Estimated reading time: 4 minutes
Char Kueh Kak, simply translated, is fried rice cake. It is a popular Malaysian street food synonymous with breakfast, especially in Penang. The traditional, basic Char Kueh Kak is just cubes of homemade rice cakes fried up in lard, bean sprouts, some pickled radish (chye por), a whole lot of soy sauce, an egg & some chilli paste if you want it spicy (who doesn’t?).
These days of course, lard has been replaced by vegetable or peanut oil and you are just as likely to find some seafood or chicken in the mix, much to the horror of purists!
I have many memories of visiting my dad who lived in Penang and going out to pick up some breakfast. Now as these were visits from the UK & I’d be dying for some home food, our breakfast would be a typical Malaysian collection of Nasi Lemak (Malay), Char Kueh Kak (Chinese), Putu Mayam/Idiyappam (Indian) and Mee Siam (Nyonya)! I hear your confusion – while I often describe myself as born and bred Singaporean, my dad’s Malaysian, I spent a little of my childhood in Malaysia and of course I have as much family in Malaysia as I have in Singapore (both my sisters are married to Malaysians & live there). So to me, it is home too. And of course, Singaporean and Malaysian cuisine is, to a large extent, very similar.
Anyway, back to our Char Kueh Kak. This recipe was given to me by one of the stall holders we used to frequent and following her advice I always make my own rice cakes, an extremely easy process of just mixing the flours with water (with or without freshly grated daikon/white radish) and steaming for about 30-45 minutes. Don’t go for additive laden shop bought, please!
The general method is to use twice the amount of water to flour, this is something that you can tinker with as you make it more often. I reduce the amount of water slightly, preferring a slightly more substantial texture in my rice cakes.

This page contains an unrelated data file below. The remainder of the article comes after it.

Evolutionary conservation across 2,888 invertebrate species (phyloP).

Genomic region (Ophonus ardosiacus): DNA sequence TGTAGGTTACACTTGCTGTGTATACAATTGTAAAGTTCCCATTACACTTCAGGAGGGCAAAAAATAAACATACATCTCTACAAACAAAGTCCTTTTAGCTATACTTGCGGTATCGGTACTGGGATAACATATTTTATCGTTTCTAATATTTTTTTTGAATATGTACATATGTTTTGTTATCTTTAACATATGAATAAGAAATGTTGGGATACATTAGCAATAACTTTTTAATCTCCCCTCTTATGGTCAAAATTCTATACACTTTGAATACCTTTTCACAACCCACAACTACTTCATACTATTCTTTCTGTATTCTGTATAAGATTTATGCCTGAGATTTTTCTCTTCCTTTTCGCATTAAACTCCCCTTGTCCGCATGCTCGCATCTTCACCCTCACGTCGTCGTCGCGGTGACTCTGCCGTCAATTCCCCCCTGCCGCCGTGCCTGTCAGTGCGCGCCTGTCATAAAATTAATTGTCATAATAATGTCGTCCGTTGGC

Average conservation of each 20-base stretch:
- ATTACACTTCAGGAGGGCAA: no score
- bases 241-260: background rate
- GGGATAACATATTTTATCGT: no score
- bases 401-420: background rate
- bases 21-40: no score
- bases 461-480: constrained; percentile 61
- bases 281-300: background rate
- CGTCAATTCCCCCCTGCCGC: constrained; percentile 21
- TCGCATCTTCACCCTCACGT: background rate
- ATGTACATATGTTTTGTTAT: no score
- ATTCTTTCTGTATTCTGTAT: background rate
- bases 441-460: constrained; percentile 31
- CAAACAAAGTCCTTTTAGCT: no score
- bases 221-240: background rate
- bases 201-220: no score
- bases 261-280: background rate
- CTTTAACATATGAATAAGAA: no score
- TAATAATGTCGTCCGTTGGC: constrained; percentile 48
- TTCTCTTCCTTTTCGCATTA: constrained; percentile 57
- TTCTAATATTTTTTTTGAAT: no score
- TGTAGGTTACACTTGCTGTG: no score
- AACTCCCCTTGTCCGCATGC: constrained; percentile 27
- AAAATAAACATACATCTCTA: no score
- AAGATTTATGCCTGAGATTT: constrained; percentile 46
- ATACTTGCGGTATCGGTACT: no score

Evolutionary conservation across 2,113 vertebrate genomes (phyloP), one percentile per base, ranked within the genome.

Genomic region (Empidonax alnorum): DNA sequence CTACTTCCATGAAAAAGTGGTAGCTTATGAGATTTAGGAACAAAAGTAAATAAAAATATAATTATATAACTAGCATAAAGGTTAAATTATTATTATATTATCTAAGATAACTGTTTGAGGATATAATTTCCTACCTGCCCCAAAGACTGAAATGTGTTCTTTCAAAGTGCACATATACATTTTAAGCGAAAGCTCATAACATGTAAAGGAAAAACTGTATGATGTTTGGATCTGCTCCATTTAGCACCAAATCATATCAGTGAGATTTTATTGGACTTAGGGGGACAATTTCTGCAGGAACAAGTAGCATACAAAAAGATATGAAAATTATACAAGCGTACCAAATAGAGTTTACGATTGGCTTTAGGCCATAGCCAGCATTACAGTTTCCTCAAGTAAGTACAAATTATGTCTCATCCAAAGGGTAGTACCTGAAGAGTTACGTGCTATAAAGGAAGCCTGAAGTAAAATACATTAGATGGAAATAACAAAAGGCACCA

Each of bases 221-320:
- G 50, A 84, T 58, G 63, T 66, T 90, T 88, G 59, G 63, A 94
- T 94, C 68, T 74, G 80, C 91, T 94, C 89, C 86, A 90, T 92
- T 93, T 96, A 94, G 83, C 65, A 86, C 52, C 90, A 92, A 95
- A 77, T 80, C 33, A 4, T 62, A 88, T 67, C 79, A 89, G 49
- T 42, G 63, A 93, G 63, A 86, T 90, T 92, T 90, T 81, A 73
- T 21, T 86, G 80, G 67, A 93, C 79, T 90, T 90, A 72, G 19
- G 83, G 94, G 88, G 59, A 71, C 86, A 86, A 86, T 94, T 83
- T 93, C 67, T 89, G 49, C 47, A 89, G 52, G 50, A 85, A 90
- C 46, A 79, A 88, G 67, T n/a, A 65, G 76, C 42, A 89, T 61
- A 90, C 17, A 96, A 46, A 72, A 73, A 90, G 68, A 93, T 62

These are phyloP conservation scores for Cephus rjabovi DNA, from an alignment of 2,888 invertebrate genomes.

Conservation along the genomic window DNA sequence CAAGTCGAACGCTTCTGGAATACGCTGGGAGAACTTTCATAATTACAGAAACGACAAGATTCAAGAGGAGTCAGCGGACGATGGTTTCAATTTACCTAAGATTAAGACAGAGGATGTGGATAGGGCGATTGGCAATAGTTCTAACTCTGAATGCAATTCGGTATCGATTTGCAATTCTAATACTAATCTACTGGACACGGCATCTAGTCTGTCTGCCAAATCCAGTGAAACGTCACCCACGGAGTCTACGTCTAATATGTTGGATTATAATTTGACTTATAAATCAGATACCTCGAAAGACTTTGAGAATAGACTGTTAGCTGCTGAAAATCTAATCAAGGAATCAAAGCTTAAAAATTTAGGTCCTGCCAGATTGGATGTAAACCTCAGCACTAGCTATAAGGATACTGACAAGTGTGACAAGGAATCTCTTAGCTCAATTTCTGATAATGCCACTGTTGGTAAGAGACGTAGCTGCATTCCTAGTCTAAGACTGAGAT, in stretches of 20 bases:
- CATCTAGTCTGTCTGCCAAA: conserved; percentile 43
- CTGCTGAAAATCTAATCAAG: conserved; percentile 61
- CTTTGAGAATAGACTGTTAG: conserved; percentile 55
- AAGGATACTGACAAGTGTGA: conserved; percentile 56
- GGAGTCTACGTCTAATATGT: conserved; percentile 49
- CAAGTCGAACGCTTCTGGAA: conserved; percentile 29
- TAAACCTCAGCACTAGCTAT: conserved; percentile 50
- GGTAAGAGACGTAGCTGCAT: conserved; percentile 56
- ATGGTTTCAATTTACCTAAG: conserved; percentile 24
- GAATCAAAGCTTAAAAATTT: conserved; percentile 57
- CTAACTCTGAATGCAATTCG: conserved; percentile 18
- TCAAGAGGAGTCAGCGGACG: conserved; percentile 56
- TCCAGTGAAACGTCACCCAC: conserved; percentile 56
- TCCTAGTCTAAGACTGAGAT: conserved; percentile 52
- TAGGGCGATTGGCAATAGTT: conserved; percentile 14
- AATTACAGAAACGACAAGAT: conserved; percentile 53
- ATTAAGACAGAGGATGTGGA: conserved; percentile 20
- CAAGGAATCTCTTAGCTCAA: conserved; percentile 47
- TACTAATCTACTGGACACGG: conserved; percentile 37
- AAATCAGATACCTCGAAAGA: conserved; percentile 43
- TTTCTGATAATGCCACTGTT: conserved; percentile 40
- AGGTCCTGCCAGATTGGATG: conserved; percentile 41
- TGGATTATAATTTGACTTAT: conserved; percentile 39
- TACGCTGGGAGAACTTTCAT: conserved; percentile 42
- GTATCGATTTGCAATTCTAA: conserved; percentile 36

There are some ingredients here that you can do without and still get a fab dish, like the pickled radish, fried garlic & dried shrimps, you won’t find the last two in a basic Char Kueh Kak, anyway.
Use tamari soy sauce or other gluten free soy sauces in place of regular ones which contain wheat.
Chinese fishballs are usually made with cornflour but check the ingredient list.
So, shall we get our aprons on?
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And if you make the recipe, share it on any platform and tag me @azlinbloor, and hashtag it #linsfood
- 8" x 8" square dish or something similar, lightly greased
For the Rice Cakes
- 250 g rice flour
- 30 g tapioca or cornflour
- 1 small daikon grated and squeezed of excess water
- 450 ml cold water
- 1 generous pinch (or ⅛ tsp) bicarbonate soda
- 1 tsp salt
- 1 tsp fried garlic flakes totally optional
- 1-2 Tbsp vegetable oil (I don't use much oil)
- 3 cloves garlic sliced widthwise
- 2 handfuls bean sprouts
- 2 Tbsp chye por found in most Chinese grocers
- 2 eggs lightly beaten
- 1 Tbsp dried shrimp soaked in hot water for 20 minutes, then pounded
- 1 Tbsp (or to taste) chilli paste or 1 fresh chilli, pounded or sliced
- 2-3 Tbsp dark soy sauce
- 2 Tbsp light soy sauce
- Mix all the dry ingredients together, then gradually, stir add the water, stirring with a wooden spoon. Lastly, stir the daikon in. You'll end up with a very sloppy mix.
- Pour this batter into the prepared dish and steam for 30 – 45 minutes, until firm. Keep an eye on it, if you see it rising, take a sharp knife and pierce through, that should take care of it.
- When done, let it cool thoroughly, for at least 6 hours, to facilitate cutting.
- Cut in cubes of about an inch square.
- Heat the oil up on high heat in a roomy wok or frying pan.
- Fry the garlic, dried shrimp and pickled radish for about 30 seconds.
- Add the eggs, let them set for 30 seconds, then scramble lightly.
- Add the rice cakes to the still wet eggs, stir, then add the soy sauces & chilli. Mix thoroughly.
- Add the bean sprouts and cook for a couple of minutes, check seasoning & adjust if necessary.
- Sprinkle with spring onions & squeeze some lime juice all over, serve immediately.